I believe that these are covered under the exemptions set out by the information commissioner.

    Trying to persuade ones friends that one’s political views are valid and admirable is hardly a crime. If it were, most bloggers and commentators would be in breach. I imagine a phone call from or a pub conversation with a Tory friend trying to persuade you how to vote might be annoying. But it would be entirely legitimate.

    Furthermore, attempting to discover the voting intentions of one’s friends is at worst socially clumsy, but it’s hardly suspicious activity.

    And (as a private individual) your friend would be unlikely to be covered by the DPA. What s/he chooses to do with the data you supply is – more or less – up to them.

    The only thing that I can find fault with is the use of email to channel personally-identifiable data. But it would be grotesque hypocrisy to claim that any of us is innocent when it comes to sending compromising data through the same channel.

    This is all a bit of a storm in a teacup; amplified by the digerati’s love/hate relationship with privacy issues. It’s hardly like they’re using the exemptions under the rules of canvassing to attempt to market to direct marketing opt-outs, now, is it?

  33. @Mark Pack: Thanks for the info! It certainly sounds as though sensitive personal data (schedule 3) has political exemptions, and I didn’t cover this in my original article as a result. But my understanding is that you also have to satisfy at least one of the conditions from schedule 2 in order to process any personal data. So sensitive data such as voting intention would be allowed in this case, as long as one of the schedule 2 conditions is also met. I may be wrong, but it looks as though the only relevant condition in this case is the one about consent. Your thoughts?

  34. @Mat Morrison: In this example, I don’t think Peter has to comply with the DPA, because the data he holds is counted as being held for “domestic” use. But if it is passed to the Conservative Party to assist with local canvassing, then they have a duty to ensure that it is gathered and processed in accordance with the DPA, even though it was submitted by a third party.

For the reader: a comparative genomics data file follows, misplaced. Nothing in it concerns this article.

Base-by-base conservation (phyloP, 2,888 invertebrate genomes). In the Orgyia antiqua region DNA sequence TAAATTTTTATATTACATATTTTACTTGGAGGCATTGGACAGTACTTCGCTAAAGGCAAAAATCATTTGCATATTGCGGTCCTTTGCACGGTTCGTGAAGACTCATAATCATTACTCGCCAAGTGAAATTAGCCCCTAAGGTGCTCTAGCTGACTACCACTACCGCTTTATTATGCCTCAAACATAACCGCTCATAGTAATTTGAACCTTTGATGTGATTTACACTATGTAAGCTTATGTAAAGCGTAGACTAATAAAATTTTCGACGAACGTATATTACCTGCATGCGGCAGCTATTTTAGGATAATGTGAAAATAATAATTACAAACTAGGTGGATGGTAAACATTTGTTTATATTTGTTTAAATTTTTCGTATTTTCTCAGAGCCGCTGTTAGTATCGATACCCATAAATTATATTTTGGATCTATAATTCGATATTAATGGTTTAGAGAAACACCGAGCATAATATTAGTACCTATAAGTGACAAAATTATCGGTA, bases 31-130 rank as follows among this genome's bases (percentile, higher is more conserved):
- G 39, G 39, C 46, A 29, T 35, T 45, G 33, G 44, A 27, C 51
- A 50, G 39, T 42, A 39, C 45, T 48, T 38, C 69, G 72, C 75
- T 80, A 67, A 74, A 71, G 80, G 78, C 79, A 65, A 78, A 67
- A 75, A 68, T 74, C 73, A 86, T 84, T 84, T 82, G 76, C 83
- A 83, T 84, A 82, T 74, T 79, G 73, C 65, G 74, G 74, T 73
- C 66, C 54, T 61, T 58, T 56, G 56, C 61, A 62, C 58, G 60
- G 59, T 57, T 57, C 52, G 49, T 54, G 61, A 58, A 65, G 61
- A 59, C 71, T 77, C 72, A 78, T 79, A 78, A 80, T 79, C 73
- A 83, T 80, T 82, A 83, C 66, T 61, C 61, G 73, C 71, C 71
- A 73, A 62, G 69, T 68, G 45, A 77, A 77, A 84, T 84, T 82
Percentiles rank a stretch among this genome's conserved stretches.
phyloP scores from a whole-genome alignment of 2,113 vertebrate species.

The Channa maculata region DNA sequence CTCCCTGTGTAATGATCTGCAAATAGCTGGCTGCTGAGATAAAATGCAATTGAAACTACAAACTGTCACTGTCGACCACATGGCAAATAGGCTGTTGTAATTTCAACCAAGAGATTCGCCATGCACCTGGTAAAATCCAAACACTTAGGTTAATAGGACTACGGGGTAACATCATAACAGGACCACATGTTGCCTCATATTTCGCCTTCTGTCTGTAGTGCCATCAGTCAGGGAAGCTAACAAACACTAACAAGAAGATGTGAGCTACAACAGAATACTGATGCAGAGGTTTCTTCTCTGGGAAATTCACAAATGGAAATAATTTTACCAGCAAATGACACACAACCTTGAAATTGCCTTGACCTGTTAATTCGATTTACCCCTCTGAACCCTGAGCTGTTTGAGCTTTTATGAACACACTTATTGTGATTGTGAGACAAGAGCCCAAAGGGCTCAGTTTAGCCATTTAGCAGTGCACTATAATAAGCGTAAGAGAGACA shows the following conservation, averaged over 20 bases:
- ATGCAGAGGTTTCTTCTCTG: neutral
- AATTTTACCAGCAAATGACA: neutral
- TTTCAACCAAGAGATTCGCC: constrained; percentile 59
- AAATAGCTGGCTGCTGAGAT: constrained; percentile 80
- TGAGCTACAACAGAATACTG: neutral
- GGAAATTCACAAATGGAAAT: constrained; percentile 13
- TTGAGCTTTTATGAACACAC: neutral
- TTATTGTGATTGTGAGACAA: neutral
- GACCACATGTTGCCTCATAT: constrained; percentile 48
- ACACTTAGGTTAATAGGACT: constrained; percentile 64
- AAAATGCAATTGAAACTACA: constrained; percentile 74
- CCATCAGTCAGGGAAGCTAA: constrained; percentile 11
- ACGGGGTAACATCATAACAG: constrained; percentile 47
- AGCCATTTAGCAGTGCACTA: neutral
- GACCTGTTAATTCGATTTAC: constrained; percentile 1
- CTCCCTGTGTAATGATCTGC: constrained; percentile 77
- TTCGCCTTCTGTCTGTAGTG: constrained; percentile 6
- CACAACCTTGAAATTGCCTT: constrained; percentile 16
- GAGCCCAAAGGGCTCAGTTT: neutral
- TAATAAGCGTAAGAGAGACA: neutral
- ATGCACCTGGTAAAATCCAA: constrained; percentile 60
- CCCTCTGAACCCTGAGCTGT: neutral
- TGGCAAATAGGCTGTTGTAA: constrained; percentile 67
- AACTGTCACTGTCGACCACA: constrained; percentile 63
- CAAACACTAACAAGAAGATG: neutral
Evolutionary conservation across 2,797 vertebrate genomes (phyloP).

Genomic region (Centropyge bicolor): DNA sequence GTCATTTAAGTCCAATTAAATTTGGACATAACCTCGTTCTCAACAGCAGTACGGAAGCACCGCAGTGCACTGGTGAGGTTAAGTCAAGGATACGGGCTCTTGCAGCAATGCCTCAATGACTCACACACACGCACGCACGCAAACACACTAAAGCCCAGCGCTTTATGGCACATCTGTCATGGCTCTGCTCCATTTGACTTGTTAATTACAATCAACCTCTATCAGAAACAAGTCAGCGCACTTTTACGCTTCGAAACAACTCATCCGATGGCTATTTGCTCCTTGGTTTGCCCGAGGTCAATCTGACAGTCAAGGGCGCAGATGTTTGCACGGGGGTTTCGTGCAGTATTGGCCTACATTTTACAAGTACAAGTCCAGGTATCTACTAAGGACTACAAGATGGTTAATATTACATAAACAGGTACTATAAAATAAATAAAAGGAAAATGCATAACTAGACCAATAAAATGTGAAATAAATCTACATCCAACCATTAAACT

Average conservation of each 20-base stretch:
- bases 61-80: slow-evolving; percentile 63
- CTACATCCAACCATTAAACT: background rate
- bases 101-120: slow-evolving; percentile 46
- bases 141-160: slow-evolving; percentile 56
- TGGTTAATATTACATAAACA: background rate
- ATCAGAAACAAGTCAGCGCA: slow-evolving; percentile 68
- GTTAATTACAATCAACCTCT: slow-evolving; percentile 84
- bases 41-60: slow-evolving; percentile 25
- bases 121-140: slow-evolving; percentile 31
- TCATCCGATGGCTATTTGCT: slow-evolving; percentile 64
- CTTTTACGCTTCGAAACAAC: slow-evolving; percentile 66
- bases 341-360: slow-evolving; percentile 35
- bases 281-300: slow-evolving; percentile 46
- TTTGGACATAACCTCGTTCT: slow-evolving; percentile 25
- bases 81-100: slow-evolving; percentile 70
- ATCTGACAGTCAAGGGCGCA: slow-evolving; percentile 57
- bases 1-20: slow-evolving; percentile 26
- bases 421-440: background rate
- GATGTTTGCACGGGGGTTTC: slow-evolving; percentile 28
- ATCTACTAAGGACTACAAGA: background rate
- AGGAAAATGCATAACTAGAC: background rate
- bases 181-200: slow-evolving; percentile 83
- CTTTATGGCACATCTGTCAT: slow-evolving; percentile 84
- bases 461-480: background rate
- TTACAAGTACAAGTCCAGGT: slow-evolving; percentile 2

My understanding is that political parties can send out one piece of personally-addressed mail to anyone on the electoral roll during an election campaign. That’s very different from building their own database through third-party marketing.

  35. @Mark Pack: Thanks for the extra info. Out of interest, which part of condition 6 applies in this case? Is it 6.1 (“necessary for the purposes of legitimate interests”), or 6.2 (“The Secretary of State may by order specify particular circumstances”)?

    If it’s 6.1, is the collection of this data really “necessary” (not sure of the legal meaning of that term)?

    If it’s 6.2, I thought that the “political party” exemption you mentioned before was used for Schedule 3 (aka condition 4.a.i) and therefore couldn’t also be used for Schedule 2? As mentioned before, I’m not an expert, but I thought the same condition couldn’t be used for both schedules.

  36. Even if Peter (to use the example) does get Bob’s permission to pass his data on, when did Peter agree to be an agent of the Conservative Party – maybe downloading the app in the first place is sufficient?

    Plus… sending plaintext e-mail with names and addresses in violates DPA too – it has to be sent securely, and plaintext e-mail just ain’t secure.

    And, is there a legal angle against Apple for allowing a potential law-breaking app to be sold in their online store?

  37. I think there’s a way the conservatives can get some honest and valuable data that they can then process without even using the names and addresses, thus staying clear of any perception of ‘evilness’.

    Just keep tabs of say, how much time did you spend talking with a close relative about the what. not reveal names. how much time with a senior citizen relative? etc…

    make it about the user and the user’s perception and keep track of how many conservatives HE/SHE knows.

    now, why would any normal person just want to have a list of their friends and relatives party affiliation is BEYOND ME.

  38. Interesting information about the DPA. As an aside, UK parties used to collect voter intentions for forecasting and also so local party activists could remind those who hadn’t voted (and had stated they would) by knocking on their door late on polling day. This app would provide that information. I don’t know whether this still happens as it’s many years since I’ve been interested in politics, but we used to do that. I know this is only a minor part of what parties can do with the information.